Caught in a controversy that won’t seem to die soon, President Museveni surprised his ruling NRM MPs on Friday when he said he would only sign the Anti-Homosexuality Bill into law, if he gets scientific proof that homosexuals are made and not born.
His declaration stirred an angry response from the NRM caucus meeting at State House on that day.
Sources at inside the meeting said MPs nearly turned rowdy as they faced off with the combative Museveni, who arrived two hours late for the 10am meeting.
The source said Museveni looked tough as he arrived, which may have forced some MPs not to be too argumentative.
“He told us that his views against the law were influenced by a report by some gay rights activists whom he met recently. He said that those activists told him that gays were born just like albinos,” a source said.
But the MPs reacted by booing him. At times Museveni called the MPs to order, reminding the rowdy MPs that he was in charge.
His loyal supporters at this meeting, we are told, were Prime Minister Amama Mbabazi and Vice President Edward Ssekandi. Some doctor MPs such as Dr Medard Bitekyerezo (Mbarara municipality) and Dr Chris Baryomunsi (Kinkiizi East) told the president that his newfound assertions could not be proven scientifically.
They told him that homosexuality is a behavioural diversion from the social phenomenon which must be fought. Museveni then, the source said, referred the MPs to the three issues contained in his letter to the Speaker of Parliament Rebecca Kadaga, challenging the passing of the bill, but the MPs insisted that he should sign the bill into law.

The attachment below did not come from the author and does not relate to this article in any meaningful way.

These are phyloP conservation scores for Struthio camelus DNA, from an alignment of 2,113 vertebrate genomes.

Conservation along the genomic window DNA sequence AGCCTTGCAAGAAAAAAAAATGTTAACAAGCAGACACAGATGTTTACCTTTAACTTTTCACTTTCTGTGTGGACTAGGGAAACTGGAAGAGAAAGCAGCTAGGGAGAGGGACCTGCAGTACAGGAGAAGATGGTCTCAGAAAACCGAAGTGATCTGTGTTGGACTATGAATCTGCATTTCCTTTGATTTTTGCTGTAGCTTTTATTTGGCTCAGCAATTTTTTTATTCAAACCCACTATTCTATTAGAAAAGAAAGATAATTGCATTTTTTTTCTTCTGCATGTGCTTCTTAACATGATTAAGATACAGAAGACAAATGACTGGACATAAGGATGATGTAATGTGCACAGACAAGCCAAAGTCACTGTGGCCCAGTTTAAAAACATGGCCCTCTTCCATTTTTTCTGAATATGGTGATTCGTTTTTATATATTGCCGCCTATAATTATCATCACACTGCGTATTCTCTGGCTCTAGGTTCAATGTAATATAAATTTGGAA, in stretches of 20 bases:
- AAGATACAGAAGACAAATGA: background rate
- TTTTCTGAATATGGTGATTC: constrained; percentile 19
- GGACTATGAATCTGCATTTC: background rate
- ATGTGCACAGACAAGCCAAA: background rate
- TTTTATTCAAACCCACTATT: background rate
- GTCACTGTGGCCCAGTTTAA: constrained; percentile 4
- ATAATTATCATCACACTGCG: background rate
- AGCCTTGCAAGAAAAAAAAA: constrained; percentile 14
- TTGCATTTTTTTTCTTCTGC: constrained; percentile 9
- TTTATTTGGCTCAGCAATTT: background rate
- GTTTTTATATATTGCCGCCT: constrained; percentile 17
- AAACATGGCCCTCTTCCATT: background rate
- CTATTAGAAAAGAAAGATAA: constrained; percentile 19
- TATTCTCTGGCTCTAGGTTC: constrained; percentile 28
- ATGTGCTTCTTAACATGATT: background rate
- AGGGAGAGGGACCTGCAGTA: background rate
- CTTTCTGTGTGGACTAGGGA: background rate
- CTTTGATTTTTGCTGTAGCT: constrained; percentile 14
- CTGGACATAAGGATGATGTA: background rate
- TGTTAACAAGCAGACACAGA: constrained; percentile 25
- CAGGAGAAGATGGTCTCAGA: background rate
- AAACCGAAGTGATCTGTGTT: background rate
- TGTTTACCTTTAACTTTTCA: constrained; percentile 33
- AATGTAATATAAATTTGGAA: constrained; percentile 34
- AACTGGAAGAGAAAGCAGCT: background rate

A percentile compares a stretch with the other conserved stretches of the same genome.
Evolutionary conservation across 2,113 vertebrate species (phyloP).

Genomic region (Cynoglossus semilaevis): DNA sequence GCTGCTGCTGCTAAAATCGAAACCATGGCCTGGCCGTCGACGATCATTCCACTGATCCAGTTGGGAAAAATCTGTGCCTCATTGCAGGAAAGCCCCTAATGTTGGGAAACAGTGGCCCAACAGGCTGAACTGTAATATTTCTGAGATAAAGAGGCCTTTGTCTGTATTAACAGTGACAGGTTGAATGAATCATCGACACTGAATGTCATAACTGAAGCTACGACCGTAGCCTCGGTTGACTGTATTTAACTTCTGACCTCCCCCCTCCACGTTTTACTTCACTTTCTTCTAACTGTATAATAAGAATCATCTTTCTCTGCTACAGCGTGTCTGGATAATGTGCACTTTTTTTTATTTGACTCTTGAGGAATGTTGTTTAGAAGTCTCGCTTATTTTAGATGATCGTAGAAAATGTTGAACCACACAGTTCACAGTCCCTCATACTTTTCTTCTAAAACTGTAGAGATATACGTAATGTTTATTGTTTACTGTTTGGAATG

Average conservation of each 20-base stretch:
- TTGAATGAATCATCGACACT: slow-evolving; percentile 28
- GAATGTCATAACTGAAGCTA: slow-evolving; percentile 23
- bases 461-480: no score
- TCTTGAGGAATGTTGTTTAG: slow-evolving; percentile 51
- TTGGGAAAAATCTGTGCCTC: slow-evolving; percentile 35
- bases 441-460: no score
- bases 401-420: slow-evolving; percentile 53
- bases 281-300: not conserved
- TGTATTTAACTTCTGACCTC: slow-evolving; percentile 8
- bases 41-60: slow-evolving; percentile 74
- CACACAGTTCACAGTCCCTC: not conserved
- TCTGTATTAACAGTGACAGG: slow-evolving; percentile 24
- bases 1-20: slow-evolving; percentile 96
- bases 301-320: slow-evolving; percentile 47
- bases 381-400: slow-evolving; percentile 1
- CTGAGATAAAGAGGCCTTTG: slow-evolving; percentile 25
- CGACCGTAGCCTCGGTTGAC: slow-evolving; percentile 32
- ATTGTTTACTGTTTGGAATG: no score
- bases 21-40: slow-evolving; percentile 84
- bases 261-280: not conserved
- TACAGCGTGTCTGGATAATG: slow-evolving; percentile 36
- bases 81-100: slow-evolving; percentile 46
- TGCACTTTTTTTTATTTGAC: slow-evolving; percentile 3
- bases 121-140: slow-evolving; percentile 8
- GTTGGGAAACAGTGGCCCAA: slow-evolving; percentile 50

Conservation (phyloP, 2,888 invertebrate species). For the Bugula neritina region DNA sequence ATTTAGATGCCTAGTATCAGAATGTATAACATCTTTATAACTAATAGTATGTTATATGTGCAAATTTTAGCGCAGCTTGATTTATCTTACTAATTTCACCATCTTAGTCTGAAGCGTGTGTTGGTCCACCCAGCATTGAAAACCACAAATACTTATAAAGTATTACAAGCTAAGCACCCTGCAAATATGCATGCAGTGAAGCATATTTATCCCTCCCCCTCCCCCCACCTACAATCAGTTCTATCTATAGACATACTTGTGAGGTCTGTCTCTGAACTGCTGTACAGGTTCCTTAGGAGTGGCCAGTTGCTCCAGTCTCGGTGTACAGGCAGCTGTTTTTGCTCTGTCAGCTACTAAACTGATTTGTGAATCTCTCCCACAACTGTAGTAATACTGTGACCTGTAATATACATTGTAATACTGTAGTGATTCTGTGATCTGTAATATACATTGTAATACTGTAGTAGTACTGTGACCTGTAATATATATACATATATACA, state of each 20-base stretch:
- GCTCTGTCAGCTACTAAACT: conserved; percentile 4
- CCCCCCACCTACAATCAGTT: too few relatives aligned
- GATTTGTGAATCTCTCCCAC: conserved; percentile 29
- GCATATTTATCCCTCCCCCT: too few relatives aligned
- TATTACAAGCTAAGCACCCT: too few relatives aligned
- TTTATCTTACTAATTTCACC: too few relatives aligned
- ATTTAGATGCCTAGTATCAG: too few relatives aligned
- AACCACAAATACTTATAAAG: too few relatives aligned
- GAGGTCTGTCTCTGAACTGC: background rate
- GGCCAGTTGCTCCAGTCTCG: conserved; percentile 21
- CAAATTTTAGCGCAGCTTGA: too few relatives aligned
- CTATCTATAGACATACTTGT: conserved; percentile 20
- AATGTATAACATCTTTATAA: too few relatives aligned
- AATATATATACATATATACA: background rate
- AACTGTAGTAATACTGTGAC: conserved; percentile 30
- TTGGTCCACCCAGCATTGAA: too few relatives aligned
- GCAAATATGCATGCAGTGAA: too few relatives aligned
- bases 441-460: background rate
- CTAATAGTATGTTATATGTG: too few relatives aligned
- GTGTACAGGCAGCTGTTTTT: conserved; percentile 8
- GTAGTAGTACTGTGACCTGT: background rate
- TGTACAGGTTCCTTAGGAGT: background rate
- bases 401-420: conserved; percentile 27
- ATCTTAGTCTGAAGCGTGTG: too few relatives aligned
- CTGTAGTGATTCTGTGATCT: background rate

Museveni had criticised Kadaga for passing the bill in December without a quorum. He said homosexuals were “abnormal” or were so for “mercenary reasons” and if the economy improved, they could be “rescued.”
First introduced in 2009 as a private member’s bill by Ndorwa West MP David Bahati, the bill was hurriedly passed on December 20, 2013 amid protests from Mbabazi. On Friday, both Mbabazi and Ssekandi argued against the bill, saying other laws would take care of homosexuals.
But Bahati responded by giving a situational report detailing the increasing cases of homosexuality and the need for a separate law to deal with the vice.
“The president said that he also supports the law 100% especially if it deals with people who promote, abate, recruit and support homosexuality, but was a bit hesitant to accept the law if it seeks to punish homosexuals,” our source at the meeting said.
The caucus then told Museveni that under the prevailing circumstances, he had no way of throwing out the bill after it was passed by Parliament. The MPs told him that the NRM caucus could not do much to undo what had already been passed by parliament. They urged Museveni to look for options in the Constitution.
Under Article 91(3) of the Constitution, the president has 30 days to assent to this bill, or return it to Parliament with a request that the bill or a particular provision be reconsidered. He could also notify the speaker in writing that he has refused to assent to it; which, he has already done.
Parliament, under Article 91(6) may reconsider the bill and pass it again and send it to the president again. If the president rejects the law twice, the speaker can cause a copy to be laid before the House for it to be passed into law, with a two-thirds majority, without presidential assent.
The bill was passed on December 20 and today, is January 27. The speaker’s next course of action was not immediately clear. She was reportedly out of the country at the weekend. If Museveni had hoped to cow the MPs with his tough stance, this did not work. Instead, our sources said, the president appeared to soften his stand.
He later suggested that a team of scientists should be set up to study the problem (homosexuality) and present a report to the NRM caucus during its February 6-16 retreat in Kyankwanzi.
“Unless I have got confirmation from scientists that this condition is not genetic, but a behaviour that is acquired, I will not sign the bill,” Museveni reportedly said, pushing the anti-gay ball into the court of a yet-to-be-established team.
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